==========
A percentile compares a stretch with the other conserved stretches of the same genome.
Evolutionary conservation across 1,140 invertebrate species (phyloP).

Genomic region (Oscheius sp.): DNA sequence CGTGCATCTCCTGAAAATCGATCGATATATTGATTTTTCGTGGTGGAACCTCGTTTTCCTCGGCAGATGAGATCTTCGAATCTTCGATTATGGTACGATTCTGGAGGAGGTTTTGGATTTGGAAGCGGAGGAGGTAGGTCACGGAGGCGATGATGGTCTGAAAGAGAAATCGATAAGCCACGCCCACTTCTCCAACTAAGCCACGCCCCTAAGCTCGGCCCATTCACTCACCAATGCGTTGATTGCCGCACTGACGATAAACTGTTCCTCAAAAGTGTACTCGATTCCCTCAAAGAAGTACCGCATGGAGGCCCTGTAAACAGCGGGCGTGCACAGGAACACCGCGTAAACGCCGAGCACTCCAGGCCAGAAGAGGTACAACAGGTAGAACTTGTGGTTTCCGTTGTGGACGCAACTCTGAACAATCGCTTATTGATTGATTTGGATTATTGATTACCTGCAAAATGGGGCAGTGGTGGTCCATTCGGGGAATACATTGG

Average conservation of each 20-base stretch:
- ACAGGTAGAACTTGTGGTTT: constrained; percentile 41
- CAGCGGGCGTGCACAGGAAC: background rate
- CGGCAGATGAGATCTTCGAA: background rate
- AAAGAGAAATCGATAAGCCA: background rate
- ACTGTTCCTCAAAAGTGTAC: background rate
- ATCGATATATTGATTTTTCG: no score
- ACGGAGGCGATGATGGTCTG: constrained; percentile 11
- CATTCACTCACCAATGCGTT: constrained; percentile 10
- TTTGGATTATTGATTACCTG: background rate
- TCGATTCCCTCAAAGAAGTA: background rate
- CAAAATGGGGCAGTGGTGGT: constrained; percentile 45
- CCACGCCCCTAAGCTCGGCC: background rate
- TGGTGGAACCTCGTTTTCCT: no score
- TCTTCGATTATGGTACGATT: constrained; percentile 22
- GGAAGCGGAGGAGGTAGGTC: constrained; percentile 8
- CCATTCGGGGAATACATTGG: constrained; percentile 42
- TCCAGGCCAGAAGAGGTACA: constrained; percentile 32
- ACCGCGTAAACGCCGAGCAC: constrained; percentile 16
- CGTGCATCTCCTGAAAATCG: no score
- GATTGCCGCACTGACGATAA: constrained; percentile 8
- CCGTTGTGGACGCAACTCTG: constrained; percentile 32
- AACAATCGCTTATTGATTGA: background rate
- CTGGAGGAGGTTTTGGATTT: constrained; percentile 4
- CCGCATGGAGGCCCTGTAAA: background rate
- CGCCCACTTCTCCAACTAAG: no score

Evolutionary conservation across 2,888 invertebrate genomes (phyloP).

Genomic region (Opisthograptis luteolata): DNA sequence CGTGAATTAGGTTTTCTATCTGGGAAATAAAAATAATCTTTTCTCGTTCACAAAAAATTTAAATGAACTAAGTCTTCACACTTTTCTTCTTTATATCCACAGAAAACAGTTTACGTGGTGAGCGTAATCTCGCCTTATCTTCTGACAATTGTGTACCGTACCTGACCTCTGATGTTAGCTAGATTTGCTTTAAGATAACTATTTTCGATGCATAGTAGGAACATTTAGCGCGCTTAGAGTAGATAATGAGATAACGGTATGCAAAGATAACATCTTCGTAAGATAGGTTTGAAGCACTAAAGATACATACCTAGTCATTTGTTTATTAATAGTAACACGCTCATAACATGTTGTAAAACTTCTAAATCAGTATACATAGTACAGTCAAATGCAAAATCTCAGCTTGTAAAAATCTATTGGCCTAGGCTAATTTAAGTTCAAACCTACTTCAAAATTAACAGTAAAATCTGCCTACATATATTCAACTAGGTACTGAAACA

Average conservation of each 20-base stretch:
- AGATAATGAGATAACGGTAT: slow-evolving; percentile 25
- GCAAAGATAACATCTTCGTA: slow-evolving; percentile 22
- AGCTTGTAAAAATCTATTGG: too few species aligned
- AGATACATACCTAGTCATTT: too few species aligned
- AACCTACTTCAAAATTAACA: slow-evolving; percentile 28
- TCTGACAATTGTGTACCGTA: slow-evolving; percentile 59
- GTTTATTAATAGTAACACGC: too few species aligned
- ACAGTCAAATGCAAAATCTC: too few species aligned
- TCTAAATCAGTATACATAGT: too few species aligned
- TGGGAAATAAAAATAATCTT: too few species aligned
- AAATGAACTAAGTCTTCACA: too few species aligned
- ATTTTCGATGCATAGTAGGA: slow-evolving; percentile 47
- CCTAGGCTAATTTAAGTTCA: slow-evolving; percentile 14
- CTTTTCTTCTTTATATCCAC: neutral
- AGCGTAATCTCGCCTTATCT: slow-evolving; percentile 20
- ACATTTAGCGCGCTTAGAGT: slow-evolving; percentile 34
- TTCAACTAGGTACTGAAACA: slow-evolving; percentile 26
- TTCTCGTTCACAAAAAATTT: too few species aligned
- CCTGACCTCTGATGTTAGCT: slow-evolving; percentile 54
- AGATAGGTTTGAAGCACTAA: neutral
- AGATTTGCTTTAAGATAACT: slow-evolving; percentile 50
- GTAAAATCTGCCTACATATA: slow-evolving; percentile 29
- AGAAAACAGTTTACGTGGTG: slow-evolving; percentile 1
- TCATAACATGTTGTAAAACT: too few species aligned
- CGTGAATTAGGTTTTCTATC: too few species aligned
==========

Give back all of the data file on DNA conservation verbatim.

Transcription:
A percentile compares a stretch with the other conserved stretches of the same genome.
Evolutionary conservation across 1,140 invertebrate species (phyloP).

Genomic region (Oscheius sp.): DNA sequence CGTGCATCTCCTGAAAATCGATCGATATATTGATTTTTCGTGGTGGAACCTCGTTTTCCTCGGCAGATGAGATCTTCGAATCTTCGATTATGGTACGATTCTGGAGGAGGTTTTGGATTTGGAAGCGGAGGAGGTAGGTCACGGAGGCGATGATGGTCTGAAAGAGAAATCGATAAGCCACGCCCACTTCTCCAACTAAGCCACGCCCCTAAGCTCGGCCCATTCACTCACCAATGCGTTGATTGCCGCACTGACGATAAACTGTTCCTCAAAAGTGTACTCGATTCCCTCAAAGAAGTACCGCATGGAGGCCCTGTAAACAGCGGGCGTGCACAGGAACACCGCGTAAACGCCGAGCACTCCAGGCCAGAAGAGGTACAACAGGTAGAACTTGTGGTTTCCGTTGTGGACGCAACTCTGAACAATCGCTTATTGATTGATTTGGATTATTGATTACCTGCAAAATGGGGCAGTGGTGGTCCATTCGGGGAATACATTGG

Average conservation of each 20-base stretch:
- ACAGGTAGAACTTGTGGTTT: constrained; percentile 41
- CAGCGGGCGTGCACAGGAAC: background rate
- CGGCAGATGAGATCTTCGAA: background rate
- AAAGAGAAATCGATAAGCCA: background rate
- ACTGTTCCTCAAAAGTGTAC: background rate
- ATCGATATATTGATTTTTCG: no score
- ACGGAGGCGATGATGGTCTG: constrained; percentile 11
- CATTCACTCACCAATGCGTT: constrained; percentile 10
- TTTGGATTATTGATTACCTG: background rate
- TCGATTCCCTCAAAGAAGTA: background rate
- CAAAATGGGGCAGTGGTGGT: constrained; percentile 45
- CCACGCCCCTAAGCTCGGCC: background rate
- TGGTGGAACCTCGTTTTCCT: no score
- TCTTCGATTATGGTACGATT: constrained; percentile 22
- GGAAGCGGAGGAGGTAGGTC: constrained; percentile 8
- CCATTCGGGGAATACATTGG: constrained; percentile 42
- TCCAGGCCAGAAGAGGTACA: constrained; percentile 32
- ACCGCGTAAACGCCGAGCAC: constrained; percentile 16
- CGTGCATCTCCTGAAAATCG: no score
- GATTGCCGCACTGACGATAA: constrained; percentile 8
- CCGTTGTGGACGCAACTCTG: constrained; percentile 32
- AACAATCGCTTATTGATTGA: background rate
- CTGGAGGAGGTTTTGGATTT: constrained; percentile 4
- CCGCATGGAGGCCCTGTAAA: background rate
- CGCCCACTTCTCCAACTAAG: no score

Evolutionary conservation across 2,888 invertebrate genomes (phyloP).

Genomic region (Opisthograptis luteolata): DNA sequence CGTGAATTAGGTTTTCTATCTGGGAAATAAAAATAATCTTTTCTCGTTCACAAAAAATTTAAATGAACTAAGTCTTCACACTTTTCTTCTTTATATCCACAGAAAACAGTTTACGTGGTGAGCGTAATCTCGCCTTATCTTCTGACAATTGTGTACCGTACCTGACCTCTGATGTTAGCTAGATTTGCTTTAAGATAACTATTTTCGATGCATAGTAGGAACATTTAGCGCGCTTAGAGTAGATAATGAGATAACGGTATGCAAAGATAACATCTTCGTAAGATAGGTTTGAAGCACTAAAGATACATACCTAGTCATTTGTTTATTAATAGTAACACGCTCATAACATGTTGTAAAACTTCTAAATCAGTATACATAGTACAGTCAAATGCAAAATCTCAGCTTGTAAAAATCTATTGGCCTAGGCTAATTTAAGTTCAAACCTACTTCAAAATTAACAGTAAAATCTGCCTACATATATTCAACTAGGTACTGAAACA

Average conservation of each 20-base stretch:
- AGATAATGAGATAACGGTAT: slow-evolving; percentile 25
- GCAAAGATAACATCTTCGTA: slow-evolving; percentile 22
- AGCTTGTAAAAATCTATTGG: too few species aligned
- AGATACATACCTAGTCATTT: too few species aligned
- AACCTACTTCAAAATTAACA: slow-evolving; percentile 28
- TCTGACAATTGTGTACCGTA: slow-evolving; percentile 59
- GTTTATTAATAGTAACACGC: too few species aligned
- ACAGTCAAATGCAAAATCTC: too few species aligned
- TCTAAATCAGTATACATAGT: too few species aligned
- TGGGAAATAAAAATAATCTT: too few species aligned
- AAATGAACTAAGTCTTCACA: too few species aligned
- ATTTTCGATGCATAGTAGGA: slow-evolving; percentile 47
- CCTAGGCTAATTTAAGTTCA: slow-evolving; percentile 14
- CTTTTCTTCTTTATATCCAC: neutral
- AGCGTAATCTCGCCTTATCT: slow-evolving; percentile 20
- ACATTTAGCGCGCTTAGAGT: slow-evolving; percentile 34
- TTCAACTAGGTACTGAAACA: slow-evolving; percentile 26
- TTCTCGTTCACAAAAAATTT: too few species aligned
- CCTGACCTCTGATGTTAGCT: slow-evolving; percentile 54
- AGATAGGTTTGAAGCACTAA: neutral
- AGATTTGCTTTAAGATAACT: slow-evolving; percentile 50
- GTAAAATCTGCCTACATATA: slow-evolving; percentile 29
- AGAAAACAGTTTACGTGGTG: slow-evolving; percentile 1
- TCATAACATGTTGTAAAACT: too few species aligned
- CGTGAATTAGGTTTTCTATC: too few species aligned